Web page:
In theory, during outbreaks of infectious diseases, mass media plays a crucial role in providing timely and accurate information to the public about the risks and prevention measures regarding the epidemics. But during the recent public health crisis in China, where a novel coronavirus has killed dozens of people and infected thousands, most news publications in China have actually helped to cover up the spread of the deadly virus under pressure from health authorities. This is the view of veteran Chinese journalist Chén Jìbīng 陈季冰 in an article (in Chinese), originally published but since deleted by Tencent’s Dajia on WeChat.
Titled “Fifty days of Wuhan’s outbreak, Chinese people across the country are paying the price for the death of media,” the article begins with a personal story of Chen finding that his neighbor in Shanghai had been diagnosed with the disease after fleeing from Wuhan before the lockdown.
Chen points out that January 20 marked a watershed in the mass media’s coverage of the crisis. Prior to that day, most reports came from local news publications in Wuhan and the vast majority of them were created with the purpose of calming public fears. The main theme, as Chen noted, was that the virus was “mildly dangerous” and the spread was “controllable.”
Chen suspects that the underreporting of the crisis before January 20 was due to a series of political meetings in Wuhan during that time, as local newspapers possibly received orders from a higher authority to reduce its coverage about the outbreak. This theory is confirmed by other commentators.
After January 20, newspapers based outside Wuhan started to report on the virus, but things didn’t get much better. “In a nutshell, the main goal of news outlets in this period of time switched from ‘comforting’ to ‘inspiring’ and making the public feel ‘touched’ by some heroic deeds of medical workers,” Chen wrote. “The one thing most publications had in common is that they did nothing that they were supposed to do as responsible entities.”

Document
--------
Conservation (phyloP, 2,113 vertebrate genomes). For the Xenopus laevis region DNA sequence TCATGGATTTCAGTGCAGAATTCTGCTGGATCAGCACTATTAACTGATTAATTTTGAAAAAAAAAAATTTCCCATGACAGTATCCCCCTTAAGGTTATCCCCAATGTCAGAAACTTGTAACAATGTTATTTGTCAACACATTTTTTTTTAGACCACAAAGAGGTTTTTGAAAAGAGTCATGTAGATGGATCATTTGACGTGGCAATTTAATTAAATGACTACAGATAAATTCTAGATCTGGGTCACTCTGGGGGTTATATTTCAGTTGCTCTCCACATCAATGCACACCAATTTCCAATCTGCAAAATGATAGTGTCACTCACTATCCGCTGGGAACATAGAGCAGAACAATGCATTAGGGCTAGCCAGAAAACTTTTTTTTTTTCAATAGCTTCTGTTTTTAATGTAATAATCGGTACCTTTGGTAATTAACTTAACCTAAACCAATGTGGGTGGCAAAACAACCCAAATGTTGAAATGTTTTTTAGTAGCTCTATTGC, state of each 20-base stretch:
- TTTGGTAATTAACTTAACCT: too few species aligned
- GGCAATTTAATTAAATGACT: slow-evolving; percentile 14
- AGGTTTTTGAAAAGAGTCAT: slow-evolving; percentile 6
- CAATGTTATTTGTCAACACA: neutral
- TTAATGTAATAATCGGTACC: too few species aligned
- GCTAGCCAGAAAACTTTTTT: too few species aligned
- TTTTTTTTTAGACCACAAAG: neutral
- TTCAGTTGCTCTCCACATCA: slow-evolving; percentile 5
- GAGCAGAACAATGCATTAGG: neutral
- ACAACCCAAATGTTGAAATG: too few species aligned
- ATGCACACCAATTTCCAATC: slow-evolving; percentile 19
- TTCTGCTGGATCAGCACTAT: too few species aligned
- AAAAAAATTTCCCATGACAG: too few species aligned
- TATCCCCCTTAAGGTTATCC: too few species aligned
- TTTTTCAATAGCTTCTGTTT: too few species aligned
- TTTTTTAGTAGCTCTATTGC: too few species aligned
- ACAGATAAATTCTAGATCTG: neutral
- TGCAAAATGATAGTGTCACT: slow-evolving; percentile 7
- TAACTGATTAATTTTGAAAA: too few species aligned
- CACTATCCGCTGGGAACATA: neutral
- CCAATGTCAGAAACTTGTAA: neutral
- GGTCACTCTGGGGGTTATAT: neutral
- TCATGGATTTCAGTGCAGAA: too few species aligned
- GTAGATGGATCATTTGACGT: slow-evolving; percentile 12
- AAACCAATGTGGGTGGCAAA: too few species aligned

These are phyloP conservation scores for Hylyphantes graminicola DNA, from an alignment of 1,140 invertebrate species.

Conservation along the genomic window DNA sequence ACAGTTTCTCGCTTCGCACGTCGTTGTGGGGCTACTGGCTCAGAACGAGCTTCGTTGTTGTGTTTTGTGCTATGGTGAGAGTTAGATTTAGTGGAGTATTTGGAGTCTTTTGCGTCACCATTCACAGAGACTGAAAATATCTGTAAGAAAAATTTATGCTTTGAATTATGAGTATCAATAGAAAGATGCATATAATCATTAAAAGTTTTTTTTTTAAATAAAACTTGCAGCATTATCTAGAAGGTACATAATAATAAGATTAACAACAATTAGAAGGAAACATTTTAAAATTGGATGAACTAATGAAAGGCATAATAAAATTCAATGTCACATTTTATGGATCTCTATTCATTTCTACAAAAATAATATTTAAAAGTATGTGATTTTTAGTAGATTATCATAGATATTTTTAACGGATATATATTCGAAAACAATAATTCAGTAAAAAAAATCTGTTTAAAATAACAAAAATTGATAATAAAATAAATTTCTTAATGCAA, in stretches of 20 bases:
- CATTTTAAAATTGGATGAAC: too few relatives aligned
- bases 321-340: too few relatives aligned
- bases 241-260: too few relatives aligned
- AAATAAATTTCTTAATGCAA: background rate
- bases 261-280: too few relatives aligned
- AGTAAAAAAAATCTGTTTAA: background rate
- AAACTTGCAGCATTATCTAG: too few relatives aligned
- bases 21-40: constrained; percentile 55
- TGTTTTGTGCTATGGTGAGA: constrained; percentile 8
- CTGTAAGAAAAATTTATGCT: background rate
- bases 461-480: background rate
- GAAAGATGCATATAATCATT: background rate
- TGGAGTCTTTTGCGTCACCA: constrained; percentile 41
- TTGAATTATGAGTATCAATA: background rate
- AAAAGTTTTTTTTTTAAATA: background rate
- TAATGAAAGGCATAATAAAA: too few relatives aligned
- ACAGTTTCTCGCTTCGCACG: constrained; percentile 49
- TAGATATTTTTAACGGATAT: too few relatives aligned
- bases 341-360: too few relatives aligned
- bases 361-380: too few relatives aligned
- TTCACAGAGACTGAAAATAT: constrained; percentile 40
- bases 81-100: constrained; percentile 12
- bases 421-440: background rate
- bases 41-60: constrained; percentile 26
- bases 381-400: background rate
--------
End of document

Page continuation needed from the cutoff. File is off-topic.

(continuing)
Chen also criticized the government’s lack of transparency. Chen cites an example of Caixin reporter Wáng Héyán 王和岩, who complained on social media that a number of doctors and medical workers in Wuhan had declined his requests for interviews due to “pressure from higher-ups.” Chen blamed local governments’ obsession with “maintaining peace on the surface level,” he wrote. “The practice of burying one’s head in the sand results in the accumulation of social conflicts, which are manifested in major crises like the Wuhan outbreak.” Chen did however praise Caixin and Dingxiang Doctor (a health information exchange platform) for their in-depth and informative coverage of the epidemic.
In 2018, Chen published an article (in Chinese) lamenting the slow death of traditional media, raising concerns about how the lack of attention to this trend would lead to dreadful consequences. In that piece, Chen worried that the country would suffer miserably when facing another public crisis like SARS in the future because of the restrictions on media freedom. Two years later, Chen writes: “Unfortunately I called it.”
Chen’s article was widely shared on social media before being removed, garnering more than 100,000 views and a slew of comments praising the author for questioning the role of news media in this difficult time. “It’s so rare to see a journalist who speaks the truth nowadays,” an internet user wrote.